The Convaluation of Performance Art : A Study of Peer Recognition Among Performance Artists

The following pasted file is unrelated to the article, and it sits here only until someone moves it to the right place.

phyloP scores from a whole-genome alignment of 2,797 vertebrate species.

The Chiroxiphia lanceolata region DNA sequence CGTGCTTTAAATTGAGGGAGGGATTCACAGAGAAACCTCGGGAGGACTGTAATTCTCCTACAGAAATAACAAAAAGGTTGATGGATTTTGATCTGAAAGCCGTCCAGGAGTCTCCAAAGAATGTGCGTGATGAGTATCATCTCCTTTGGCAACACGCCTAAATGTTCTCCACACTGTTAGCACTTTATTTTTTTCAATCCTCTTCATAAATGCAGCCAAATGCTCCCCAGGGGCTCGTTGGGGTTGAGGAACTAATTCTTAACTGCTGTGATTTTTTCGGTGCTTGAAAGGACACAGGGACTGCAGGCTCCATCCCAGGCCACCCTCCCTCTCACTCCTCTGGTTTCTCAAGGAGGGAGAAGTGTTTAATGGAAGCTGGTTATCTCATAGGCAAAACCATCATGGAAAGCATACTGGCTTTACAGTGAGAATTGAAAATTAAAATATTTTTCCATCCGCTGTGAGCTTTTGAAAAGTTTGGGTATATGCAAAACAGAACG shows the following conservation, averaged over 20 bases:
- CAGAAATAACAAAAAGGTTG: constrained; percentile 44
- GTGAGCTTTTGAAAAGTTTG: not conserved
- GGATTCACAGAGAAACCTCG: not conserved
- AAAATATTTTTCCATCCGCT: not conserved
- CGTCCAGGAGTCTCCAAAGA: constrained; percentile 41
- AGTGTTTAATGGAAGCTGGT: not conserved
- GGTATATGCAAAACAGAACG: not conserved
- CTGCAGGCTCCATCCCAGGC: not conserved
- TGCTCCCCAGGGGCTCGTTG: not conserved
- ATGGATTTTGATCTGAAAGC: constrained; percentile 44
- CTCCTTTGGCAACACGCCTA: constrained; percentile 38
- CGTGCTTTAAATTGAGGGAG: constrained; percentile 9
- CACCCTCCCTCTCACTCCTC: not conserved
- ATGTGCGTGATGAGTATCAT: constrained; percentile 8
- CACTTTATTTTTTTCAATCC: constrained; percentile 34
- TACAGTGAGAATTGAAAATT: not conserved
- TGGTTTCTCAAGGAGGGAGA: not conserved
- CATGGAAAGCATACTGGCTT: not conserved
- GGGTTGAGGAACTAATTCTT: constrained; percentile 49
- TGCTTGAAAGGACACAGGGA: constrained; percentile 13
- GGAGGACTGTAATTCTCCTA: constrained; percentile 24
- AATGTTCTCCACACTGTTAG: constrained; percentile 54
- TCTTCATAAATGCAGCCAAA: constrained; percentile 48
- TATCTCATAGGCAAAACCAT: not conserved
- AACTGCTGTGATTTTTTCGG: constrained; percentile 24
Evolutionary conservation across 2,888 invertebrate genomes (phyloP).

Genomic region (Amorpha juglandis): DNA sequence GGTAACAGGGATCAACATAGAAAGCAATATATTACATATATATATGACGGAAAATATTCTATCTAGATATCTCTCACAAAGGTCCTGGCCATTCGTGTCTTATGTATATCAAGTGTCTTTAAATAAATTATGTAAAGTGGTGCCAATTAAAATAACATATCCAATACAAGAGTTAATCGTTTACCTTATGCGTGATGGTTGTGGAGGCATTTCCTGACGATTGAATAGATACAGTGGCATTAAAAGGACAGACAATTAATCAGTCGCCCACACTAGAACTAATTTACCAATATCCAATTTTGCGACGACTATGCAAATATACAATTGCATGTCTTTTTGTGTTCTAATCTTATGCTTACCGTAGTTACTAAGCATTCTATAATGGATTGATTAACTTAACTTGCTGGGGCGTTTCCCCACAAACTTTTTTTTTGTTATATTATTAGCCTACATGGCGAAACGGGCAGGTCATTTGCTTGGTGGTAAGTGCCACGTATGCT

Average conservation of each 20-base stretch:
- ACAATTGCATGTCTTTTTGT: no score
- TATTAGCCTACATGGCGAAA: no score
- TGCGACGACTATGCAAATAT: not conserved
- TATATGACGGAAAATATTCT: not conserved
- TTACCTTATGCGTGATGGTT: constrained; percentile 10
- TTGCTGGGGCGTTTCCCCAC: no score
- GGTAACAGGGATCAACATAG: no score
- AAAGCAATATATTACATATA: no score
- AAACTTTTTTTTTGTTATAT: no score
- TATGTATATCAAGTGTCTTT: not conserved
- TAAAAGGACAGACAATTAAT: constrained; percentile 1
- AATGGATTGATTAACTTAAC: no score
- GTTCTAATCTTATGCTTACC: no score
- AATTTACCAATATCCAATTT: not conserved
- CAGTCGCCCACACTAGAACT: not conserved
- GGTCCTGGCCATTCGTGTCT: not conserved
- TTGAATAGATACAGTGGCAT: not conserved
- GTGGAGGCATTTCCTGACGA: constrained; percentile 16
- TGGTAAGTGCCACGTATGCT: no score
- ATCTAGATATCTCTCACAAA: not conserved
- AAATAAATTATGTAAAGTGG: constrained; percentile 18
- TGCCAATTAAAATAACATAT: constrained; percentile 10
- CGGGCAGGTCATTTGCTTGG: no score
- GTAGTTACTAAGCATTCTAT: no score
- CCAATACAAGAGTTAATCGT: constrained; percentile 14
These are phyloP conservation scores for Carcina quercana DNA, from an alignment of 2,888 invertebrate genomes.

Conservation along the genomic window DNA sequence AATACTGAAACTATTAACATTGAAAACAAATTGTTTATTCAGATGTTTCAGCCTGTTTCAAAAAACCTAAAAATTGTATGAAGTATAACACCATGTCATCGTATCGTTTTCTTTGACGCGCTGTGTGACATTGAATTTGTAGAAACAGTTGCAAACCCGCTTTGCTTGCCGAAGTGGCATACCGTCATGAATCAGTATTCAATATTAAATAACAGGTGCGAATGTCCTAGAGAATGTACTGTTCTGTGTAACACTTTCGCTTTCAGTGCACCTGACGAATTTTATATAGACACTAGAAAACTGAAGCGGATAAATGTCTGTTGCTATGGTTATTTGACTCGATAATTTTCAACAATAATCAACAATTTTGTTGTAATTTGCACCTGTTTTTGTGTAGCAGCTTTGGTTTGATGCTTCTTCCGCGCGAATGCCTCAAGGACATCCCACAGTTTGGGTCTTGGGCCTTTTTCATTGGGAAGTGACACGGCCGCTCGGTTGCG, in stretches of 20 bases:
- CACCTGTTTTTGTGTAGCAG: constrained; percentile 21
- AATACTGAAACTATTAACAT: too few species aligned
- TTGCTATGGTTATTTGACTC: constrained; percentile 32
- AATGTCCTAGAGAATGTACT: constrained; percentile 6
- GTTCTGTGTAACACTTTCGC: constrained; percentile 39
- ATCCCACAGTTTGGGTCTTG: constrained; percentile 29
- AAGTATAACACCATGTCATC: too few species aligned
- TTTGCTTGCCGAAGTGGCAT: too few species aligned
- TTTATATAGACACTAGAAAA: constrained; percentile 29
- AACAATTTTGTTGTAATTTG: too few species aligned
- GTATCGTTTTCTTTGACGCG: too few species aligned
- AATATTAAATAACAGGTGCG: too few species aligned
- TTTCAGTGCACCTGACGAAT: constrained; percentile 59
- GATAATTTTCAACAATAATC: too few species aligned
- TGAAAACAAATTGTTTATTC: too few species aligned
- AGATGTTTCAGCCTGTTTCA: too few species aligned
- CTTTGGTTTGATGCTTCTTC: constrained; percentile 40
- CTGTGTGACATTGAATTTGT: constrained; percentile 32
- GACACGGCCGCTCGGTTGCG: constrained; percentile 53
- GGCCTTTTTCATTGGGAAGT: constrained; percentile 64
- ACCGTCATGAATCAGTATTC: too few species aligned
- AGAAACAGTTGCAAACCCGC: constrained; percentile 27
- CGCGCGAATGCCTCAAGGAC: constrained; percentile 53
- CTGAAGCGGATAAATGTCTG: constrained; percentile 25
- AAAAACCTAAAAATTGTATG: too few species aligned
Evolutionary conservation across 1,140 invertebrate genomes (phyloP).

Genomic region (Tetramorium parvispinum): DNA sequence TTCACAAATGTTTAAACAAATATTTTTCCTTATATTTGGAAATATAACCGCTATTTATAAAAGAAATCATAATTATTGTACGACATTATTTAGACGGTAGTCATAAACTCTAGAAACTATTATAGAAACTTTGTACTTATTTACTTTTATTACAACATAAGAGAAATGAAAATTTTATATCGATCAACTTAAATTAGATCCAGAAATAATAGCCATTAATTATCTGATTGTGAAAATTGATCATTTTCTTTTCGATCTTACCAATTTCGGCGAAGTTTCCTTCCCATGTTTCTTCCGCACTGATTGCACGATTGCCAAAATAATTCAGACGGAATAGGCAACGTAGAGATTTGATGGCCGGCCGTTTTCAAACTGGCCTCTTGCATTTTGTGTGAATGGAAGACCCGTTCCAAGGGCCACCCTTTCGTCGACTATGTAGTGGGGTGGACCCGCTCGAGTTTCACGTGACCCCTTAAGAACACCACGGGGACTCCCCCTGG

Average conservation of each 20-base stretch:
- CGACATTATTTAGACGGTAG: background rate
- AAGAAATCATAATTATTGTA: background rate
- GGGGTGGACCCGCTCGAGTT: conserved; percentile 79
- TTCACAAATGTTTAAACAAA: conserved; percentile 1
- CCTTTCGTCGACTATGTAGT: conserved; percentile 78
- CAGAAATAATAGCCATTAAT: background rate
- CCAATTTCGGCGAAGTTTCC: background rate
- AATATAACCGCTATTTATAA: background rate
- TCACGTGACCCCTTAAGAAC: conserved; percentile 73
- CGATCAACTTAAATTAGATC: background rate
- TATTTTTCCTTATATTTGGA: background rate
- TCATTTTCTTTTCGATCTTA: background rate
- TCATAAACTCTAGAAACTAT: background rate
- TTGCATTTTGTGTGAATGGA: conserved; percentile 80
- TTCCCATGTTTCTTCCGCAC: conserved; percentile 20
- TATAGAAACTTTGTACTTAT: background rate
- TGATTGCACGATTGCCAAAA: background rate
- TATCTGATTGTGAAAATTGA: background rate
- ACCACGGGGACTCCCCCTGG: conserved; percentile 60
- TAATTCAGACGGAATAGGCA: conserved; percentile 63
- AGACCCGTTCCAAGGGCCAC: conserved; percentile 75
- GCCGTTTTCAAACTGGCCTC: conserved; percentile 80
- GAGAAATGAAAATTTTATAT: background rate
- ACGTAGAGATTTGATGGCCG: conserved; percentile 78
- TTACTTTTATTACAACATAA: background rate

Abstract: Processes and forms of valuation, evaluation and valorization are important for bringing contemporary social life in order. In this thesis, I study the values of the small and autonomous avant-garde of the art-world, performance art. In art worlds, arguably, we can expect to find the most extreme cases of activities which constantly aim at transgressing existing ideas of what is valued in this world, i.e., art. Performance art is an activity that contemplates the border between art and non-art, and that as an activity contributes to the constitution of this border. My focus is on the ongoing process, which is seen in a historical light. I look at the social structure that both enables and constitutes values. I argue that this process should be understood as a convaluation (Aspers 2008), a partial order with some temporal extension that enables coordination based on valuation and evaluation processes. I find that the convaluation of performance art is characterized by a switched role structure––meaning that actors operate as both artists and curators and as such, switch from being evaluated to evaluating others. The central value that constitutes the convaluation of performance art is bodily presence.